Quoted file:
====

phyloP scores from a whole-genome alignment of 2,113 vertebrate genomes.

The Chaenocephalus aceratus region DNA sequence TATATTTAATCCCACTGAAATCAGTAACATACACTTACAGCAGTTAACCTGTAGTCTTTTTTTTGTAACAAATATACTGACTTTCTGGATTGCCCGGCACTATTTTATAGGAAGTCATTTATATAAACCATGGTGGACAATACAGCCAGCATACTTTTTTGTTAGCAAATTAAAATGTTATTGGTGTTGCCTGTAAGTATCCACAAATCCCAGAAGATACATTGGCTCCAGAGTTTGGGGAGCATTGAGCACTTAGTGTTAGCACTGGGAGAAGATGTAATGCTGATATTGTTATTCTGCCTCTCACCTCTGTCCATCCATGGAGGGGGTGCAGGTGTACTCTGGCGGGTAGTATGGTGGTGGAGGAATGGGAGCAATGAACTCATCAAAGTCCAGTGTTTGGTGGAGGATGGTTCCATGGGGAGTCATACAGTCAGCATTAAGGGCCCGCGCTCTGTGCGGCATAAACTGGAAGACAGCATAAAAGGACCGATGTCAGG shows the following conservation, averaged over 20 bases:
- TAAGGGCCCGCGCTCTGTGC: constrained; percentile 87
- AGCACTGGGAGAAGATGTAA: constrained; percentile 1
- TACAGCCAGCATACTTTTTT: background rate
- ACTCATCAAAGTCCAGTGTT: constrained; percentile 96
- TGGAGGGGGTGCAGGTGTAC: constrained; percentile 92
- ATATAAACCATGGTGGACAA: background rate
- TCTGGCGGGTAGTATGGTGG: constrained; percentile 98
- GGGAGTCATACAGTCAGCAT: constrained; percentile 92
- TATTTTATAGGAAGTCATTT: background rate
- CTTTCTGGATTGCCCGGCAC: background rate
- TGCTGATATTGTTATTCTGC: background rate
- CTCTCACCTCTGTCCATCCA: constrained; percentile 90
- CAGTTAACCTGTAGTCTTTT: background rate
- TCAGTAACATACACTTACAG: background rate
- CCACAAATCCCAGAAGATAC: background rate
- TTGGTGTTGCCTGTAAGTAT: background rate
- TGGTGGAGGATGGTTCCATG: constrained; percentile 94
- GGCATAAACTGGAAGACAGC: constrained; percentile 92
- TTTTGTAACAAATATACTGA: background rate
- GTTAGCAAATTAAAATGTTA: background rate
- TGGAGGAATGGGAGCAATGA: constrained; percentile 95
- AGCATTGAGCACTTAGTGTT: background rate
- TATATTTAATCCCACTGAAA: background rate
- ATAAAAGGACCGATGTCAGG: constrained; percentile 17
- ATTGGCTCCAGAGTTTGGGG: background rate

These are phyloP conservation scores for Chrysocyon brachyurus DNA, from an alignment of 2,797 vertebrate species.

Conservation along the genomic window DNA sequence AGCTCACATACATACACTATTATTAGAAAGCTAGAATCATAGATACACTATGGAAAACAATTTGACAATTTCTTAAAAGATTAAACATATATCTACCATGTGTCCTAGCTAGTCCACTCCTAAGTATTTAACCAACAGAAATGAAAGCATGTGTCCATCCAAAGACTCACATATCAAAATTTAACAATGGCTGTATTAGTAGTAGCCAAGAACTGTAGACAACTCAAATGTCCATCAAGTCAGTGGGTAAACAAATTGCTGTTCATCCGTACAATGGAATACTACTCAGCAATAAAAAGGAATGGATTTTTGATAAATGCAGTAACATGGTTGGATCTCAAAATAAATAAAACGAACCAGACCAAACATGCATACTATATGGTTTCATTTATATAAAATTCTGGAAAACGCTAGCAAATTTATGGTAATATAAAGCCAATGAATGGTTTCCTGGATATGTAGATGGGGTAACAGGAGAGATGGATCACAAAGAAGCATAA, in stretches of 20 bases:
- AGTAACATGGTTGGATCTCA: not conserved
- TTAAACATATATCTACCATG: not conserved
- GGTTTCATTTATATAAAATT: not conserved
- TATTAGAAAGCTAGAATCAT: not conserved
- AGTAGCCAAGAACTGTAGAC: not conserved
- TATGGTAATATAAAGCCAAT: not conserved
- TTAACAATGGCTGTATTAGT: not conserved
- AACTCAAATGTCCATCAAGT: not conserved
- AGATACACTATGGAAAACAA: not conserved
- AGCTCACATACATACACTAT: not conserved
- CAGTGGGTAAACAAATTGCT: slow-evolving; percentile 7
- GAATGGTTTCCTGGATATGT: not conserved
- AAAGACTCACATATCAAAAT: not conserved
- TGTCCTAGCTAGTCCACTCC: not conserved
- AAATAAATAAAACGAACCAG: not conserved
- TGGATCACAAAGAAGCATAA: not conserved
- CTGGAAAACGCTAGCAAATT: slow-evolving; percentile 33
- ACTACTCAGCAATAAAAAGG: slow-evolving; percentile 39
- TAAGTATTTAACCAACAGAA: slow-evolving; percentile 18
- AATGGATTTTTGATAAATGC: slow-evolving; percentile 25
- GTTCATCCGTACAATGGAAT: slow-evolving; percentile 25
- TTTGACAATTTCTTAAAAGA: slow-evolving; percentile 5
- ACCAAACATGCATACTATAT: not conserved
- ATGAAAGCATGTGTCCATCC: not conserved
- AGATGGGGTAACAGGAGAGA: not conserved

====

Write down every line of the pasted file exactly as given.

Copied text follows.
phyloP scores from a whole-genome alignment of 2,113 vertebrate genomes.

The Chaenocephalus aceratus region DNA sequence TATATTTAATCCCACTGAAATCAGTAACATACACTTACAGCAGTTAACCTGTAGTCTTTTTTTTGTAACAAATATACTGACTTTCTGGATTGCCCGGCACTATTTTATAGGAAGTCATTTATATAAACCATGGTGGACAATACAGCCAGCATACTTTTTTGTTAGCAAATTAAAATGTTATTGGTGTTGCCTGTAAGTATCCACAAATCCCAGAAGATACATTGGCTCCAGAGTTTGGGGAGCATTGAGCACTTAGTGTTAGCACTGGGAGAAGATGTAATGCTGATATTGTTATTCTGCCTCTCACCTCTGTCCATCCATGGAGGGGGTGCAGGTGTACTCTGGCGGGTAGTATGGTGGTGGAGGAATGGGAGCAATGAACTCATCAAAGTCCAGTGTTTGGTGGAGGATGGTTCCATGGGGAGTCATACAGTCAGCATTAAGGGCCCGCGCTCTGTGCGGCATAAACTGGAAGACAGCATAAAAGGACCGATGTCAGG shows the following conservation, averaged over 20 bases:
- TAAGGGCCCGCGCTCTGTGC: constrained; percentile 87
- AGCACTGGGAGAAGATGTAA: constrained; percentile 1
- TACAGCCAGCATACTTTTTT: background rate
- ACTCATCAAAGTCCAGTGTT: constrained; percentile 96
- TGGAGGGGGTGCAGGTGTAC: constrained; percentile 92
- ATATAAACCATGGTGGACAA: background rate
- TCTGGCGGGTAGTATGGTGG: constrained; percentile 98
- GGGAGTCATACAGTCAGCAT: constrained; percentile 92
- TATTTTATAGGAAGTCATTT: background rate
- CTTTCTGGATTGCCCGGCAC: background rate
- TGCTGATATTGTTATTCTGC: background rate
- CTCTCACCTCTGTCCATCCA: constrained; percentile 90
- CAGTTAACCTGTAGTCTTTT: background rate
- TCAGTAACATACACTTACAG: background rate
- CCACAAATCCCAGAAGATAC: background rate
- TTGGTGTTGCCTGTAAGTAT: background rate
- TGGTGGAGGATGGTTCCATG: constrained; percentile 94
- GGCATAAACTGGAAGACAGC: constrained; percentile 92
- TTTTGTAACAAATATACTGA: background rate
- GTTAGCAAATTAAAATGTTA: background rate
- TGGAGGAATGGGAGCAATGA: constrained; percentile 95
- AGCATTGAGCACTTAGTGTT: background rate
- TATATTTAATCCCACTGAAA: background rate
- ATAAAAGGACCGATGTCAGG: constrained; percentile 17
- ATTGGCTCCAGAGTTTGGGG: background rate

These are phyloP conservation scores for Chrysocyon brachyurus DNA, from an alignment of 2,797 vertebrate species.

Conservation along the genomic window DNA sequence AGCTCACATACATACACTATTATTAGAAAGCTAGAATCATAGATACACTATGGAAAACAATTTGACAATTTCTTAAAAGATTAAACATATATCTACCATGTGTCCTAGCTAGTCCACTCCTAAGTATTTAACCAACAGAAATGAAAGCATGTGTCCATCCAAAGACTCACATATCAAAATTTAACAATGGCTGTATTAGTAGTAGCCAAGAACTGTAGACAACTCAAATGTCCATCAAGTCAGTGGGTAAACAAATTGCTGTTCATCCGTACAATGGAATACTACTCAGCAATAAAAAGGAATGGATTTTTGATAAATGCAGTAACATGGTTGGATCTCAAAATAAATAAAACGAACCAGACCAAACATGCATACTATATGGTTTCATTTATATAAAATTCTGGAAAACGCTAGCAAATTTATGGTAATATAAAGCCAATGAATGGTTTCCTGGATATGTAGATGGGGTAACAGGAGAGATGGATCACAAAGAAGCATAA, in stretches of 20 bases:
- AGTAACATGGTTGGATCTCA: not conserved
- TTAAACATATATCTACCATG: not conserved
- GGTTTCATTTATATAAAATT: not conserved
- TATTAGAAAGCTAGAATCAT: not conserved
- AGTAGCCAAGAACTGTAGAC: not conserved
- TATGGTAATATAAAGCCAAT: not conserved
- TTAACAATGGCTGTATTAGT: not conserved
- AACTCAAATGTCCATCAAGT: not conserved
- AGATACACTATGGAAAACAA: not conserved
- AGCTCACATACATACACTAT: not conserved
- CAGTGGGTAAACAAATTGCT: slow-evolving; percentile 7
- GAATGGTTTCCTGGATATGT: not conserved
- AAAGACTCACATATCAAAAT: not conserved
- TGTCCTAGCTAGTCCACTCC: not conserved
- AAATAAATAAAACGAACCAG: not conserved
- TGGATCACAAAGAAGCATAA: not conserved
- CTGGAAAACGCTAGCAAATT: slow-evolving; percentile 33
- ACTACTCAGCAATAAAAAGG: slow-evolving; percentile 39
- TAAGTATTTAACCAACAGAA: slow-evolving; percentile 18
- AATGGATTTTTGATAAATGC: slow-evolving; percentile 25
- GTTCATCCGTACAATGGAAT: slow-evolving; percentile 25
- TTTGACAATTTCTTAAAAGA: slow-evolving; percentile 5
- ACCAAACATGCATACTATAT: not conserved
- ATGAAAGCATGTGTCCATCC: not conserved
- AGATGGGGTAACAGGAGAGA: not conserved